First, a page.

In some recent discussions of values drift, it was noted that, anecdotally, one of the major causes of people not having as large an altruistic impact as they had hoped is people marrying or getting into committed relationships with people who are, at best, apathetic about effective altruism. Some people pushed back against advising effective altruists to marry people who share their values, on the grounds that it “seems culty.”

If that’s true, lots of people are culty. Evangelical Christians warn regularly about the dangers of being unequally yoked. Catholics aren’t even allowed to marry non-Catholics without a special dispensation. Interfaith marriage is also limited in Islam. It’s not just religions: “if he’s not a feminist, dump him” is a common subject of feminist thinkpieces. And whenever I go on OKCupid I find myself surrounded by people who only want to date anti-capitalist anti-colonialist anarchists who want to smash the patriarchy with gay sex.

Indeed, for any major life plan, it’s important to make sure that your potential primary or primaries are on board. If you want to have children, you should not marry someone who is childfree, or even uninterested in children. If you want to travel the world, marry someone who loves to travel. If you want to become an artist, marry someone who is going to rejoice at your gallery opening and not mind too much if they have to pay all the bills. If you want to retire at forty, marry someone who gets a kick out of figuring out how to save money.

Let’s say you have a goal to donate thirty percent of your income to charity. You marry someone who doesn’t care about effective altruism. As part of your marriage, you merge your finances. Maybe your spouse will tolerate this as a quirk of yours for a few years. But at some point they’re going to say “you know, if you didn’t donate that thirty percent of your income, we could buy a house.” Or “going on a vacation to Hawaii has been my dream for my entire life.” Or “our son is getting bullied in public school, and we could afford private school if you stopped donating. Do you want him to be bullied?”

Maybe your goal is to do direct work. If you’re like many effective altruists, you might be giving up tens of thousands of dollars in potential income to do direct work. Is your plan that your spouse is not going to, like, notice?

Maybe you have some really ambitious goal: you want to found your own charity, or completely reorient your career so you can work on AI risk, or run for office. Do you want to be married to someone who says “yes, absolutely, I’m 100% behind you– I understand that there are sacrifices and I am willing to make them by your side”? Or do you want to be married to someone who says “ever since you founded that stupid charity I never see you anymore” or “why can’t you just work a normal job”?

As the cliche goes, you’re the average of the five people you spend the most time around. Some people, maybe, can maintain an altruistic motivation without the encouragement of the most important person in their lives and while sometimes having to debate it with them. But why make yourself do that?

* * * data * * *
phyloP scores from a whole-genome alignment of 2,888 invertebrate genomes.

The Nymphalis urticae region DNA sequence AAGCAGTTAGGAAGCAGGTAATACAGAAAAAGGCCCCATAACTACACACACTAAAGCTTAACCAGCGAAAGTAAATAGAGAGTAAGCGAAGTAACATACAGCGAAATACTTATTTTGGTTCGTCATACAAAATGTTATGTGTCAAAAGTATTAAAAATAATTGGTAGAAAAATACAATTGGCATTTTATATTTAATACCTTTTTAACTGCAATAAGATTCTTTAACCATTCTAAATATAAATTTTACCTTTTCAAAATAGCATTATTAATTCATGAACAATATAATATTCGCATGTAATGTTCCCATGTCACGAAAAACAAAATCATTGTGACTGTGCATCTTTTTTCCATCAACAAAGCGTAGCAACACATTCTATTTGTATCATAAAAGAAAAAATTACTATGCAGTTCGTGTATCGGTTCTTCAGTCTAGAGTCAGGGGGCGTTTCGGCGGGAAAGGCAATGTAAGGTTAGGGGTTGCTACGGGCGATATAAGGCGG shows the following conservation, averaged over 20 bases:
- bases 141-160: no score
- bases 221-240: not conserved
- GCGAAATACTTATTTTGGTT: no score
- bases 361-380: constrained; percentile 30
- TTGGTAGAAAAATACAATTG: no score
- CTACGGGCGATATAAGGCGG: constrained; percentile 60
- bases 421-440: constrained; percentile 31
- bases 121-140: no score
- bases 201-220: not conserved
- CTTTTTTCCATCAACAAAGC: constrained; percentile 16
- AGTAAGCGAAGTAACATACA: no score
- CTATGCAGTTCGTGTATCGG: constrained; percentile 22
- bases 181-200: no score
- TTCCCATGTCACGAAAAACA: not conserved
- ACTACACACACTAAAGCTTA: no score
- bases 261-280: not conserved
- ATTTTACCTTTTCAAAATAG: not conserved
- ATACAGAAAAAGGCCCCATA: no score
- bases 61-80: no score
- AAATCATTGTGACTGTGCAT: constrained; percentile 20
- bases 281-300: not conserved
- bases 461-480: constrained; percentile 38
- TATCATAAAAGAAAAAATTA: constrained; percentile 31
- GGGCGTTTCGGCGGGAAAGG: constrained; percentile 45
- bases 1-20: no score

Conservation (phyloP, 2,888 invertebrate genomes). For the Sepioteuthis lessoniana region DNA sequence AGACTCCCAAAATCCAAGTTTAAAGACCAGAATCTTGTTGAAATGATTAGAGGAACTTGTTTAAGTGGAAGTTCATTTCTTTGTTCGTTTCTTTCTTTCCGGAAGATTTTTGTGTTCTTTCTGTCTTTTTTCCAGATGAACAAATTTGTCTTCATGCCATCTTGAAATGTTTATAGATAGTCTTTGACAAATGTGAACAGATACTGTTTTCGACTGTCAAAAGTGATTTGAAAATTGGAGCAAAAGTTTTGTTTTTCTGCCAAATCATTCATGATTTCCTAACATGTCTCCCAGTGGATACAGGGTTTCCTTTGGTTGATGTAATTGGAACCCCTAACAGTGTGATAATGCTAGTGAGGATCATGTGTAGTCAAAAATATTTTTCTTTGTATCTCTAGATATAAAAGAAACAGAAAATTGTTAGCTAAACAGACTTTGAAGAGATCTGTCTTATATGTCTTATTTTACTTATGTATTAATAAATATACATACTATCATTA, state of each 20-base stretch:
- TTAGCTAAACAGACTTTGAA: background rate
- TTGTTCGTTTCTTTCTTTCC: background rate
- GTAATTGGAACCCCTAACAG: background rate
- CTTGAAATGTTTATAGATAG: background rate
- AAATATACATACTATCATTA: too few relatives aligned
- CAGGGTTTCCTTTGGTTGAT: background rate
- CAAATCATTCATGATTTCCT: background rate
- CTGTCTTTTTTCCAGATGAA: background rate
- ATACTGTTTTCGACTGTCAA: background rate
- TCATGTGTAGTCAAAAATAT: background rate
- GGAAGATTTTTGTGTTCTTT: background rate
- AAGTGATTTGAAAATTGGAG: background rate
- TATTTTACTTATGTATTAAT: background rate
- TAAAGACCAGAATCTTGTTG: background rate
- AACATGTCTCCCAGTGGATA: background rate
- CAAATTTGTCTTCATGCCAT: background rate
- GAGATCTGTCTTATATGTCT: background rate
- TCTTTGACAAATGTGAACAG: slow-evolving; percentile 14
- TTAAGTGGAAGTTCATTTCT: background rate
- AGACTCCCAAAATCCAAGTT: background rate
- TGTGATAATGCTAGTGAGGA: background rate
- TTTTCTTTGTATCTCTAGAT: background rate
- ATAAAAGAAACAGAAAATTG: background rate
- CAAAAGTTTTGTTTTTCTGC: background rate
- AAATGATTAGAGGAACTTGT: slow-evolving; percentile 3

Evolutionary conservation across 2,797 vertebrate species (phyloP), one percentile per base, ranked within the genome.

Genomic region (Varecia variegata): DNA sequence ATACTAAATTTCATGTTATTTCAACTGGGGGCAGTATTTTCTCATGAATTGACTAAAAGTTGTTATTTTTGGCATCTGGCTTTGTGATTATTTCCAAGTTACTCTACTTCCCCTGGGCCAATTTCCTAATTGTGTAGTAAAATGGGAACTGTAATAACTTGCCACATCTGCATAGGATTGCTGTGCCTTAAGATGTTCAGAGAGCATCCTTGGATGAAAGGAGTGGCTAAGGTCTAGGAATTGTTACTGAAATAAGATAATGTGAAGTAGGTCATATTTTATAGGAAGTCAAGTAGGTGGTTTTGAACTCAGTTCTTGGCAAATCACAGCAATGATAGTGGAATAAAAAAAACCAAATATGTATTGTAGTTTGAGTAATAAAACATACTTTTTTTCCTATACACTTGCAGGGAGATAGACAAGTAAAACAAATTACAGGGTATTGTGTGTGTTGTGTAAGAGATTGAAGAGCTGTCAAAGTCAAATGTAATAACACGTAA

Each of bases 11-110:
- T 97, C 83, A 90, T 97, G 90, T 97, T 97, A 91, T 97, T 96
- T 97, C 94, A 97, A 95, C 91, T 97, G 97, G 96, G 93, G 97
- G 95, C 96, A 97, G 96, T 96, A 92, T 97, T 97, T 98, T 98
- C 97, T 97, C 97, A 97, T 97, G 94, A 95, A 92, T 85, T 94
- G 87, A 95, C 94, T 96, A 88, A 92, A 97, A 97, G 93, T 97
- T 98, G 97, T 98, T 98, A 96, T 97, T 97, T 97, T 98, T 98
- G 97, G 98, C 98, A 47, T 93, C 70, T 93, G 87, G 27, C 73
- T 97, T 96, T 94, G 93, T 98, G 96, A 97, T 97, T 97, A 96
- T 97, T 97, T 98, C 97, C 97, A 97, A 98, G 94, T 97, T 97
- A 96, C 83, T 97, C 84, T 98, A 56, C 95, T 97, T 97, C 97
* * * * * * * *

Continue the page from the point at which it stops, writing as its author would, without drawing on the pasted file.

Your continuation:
There’s an idea that you should marry someone you’re in love with, who gives you butterflies in your stomach and hearts in your eyes, and not really worry about compatibility. Thinking about finances and life goals is unromantic.  All those issues will work themselves out because love conquers all.

This idea is really really stupid.

It might be easier for me to notice that, because I’m polyamorous. I already have a category for “person who gives me heart-eyes and stomach-butterflies but with whom I have deep incompatibilities about dreams and goals and values.” That category is “secondary.” Perhaps it is more difficult for monogamous people.

But I do think we should, in general, cultivate an appreciation of the romance in a person who has your back, who will lift you up when you fall and celebrate with you when you succeed, who understands the stupid quixotic goal you’ve committed your life to. The person who makes you a better person because when you’re uncertain of whether you’re willing to make a sacrifice they encourage you and because when you think about doing something wrong you imagine the look of disappointment in their eyes.

Of course, being married to a supportive person isn’t the same thing as being married to an effective altruist. Indeed, because a plurality of the effective altruist community is heterosexual men, it is impossible for every effective altruist to be in a romantic-sexual relationship with another effective altruist.

Effective altruists who are concerned about animals should try to find dates within the vegan community, which is predominantly female and also has a heavy LGBTQ presence. Many religions have more female adherents than male, and many consider charity to be a moral duty, whether it’s zakat, tikkun olam, or the preferential option for the poor. (Of course, it’s important to filter heavily for people whose beliefs you can respect, who actually follow their religion’s teachings about charity, and who are willing to prioritize effectiveness at least somewhat.) Some effective altruists might also be interested in a platonic primary partnership with other effective altruists: you don’t have to have a romantic-sexual relationship to have many of the benefits of having a life partner.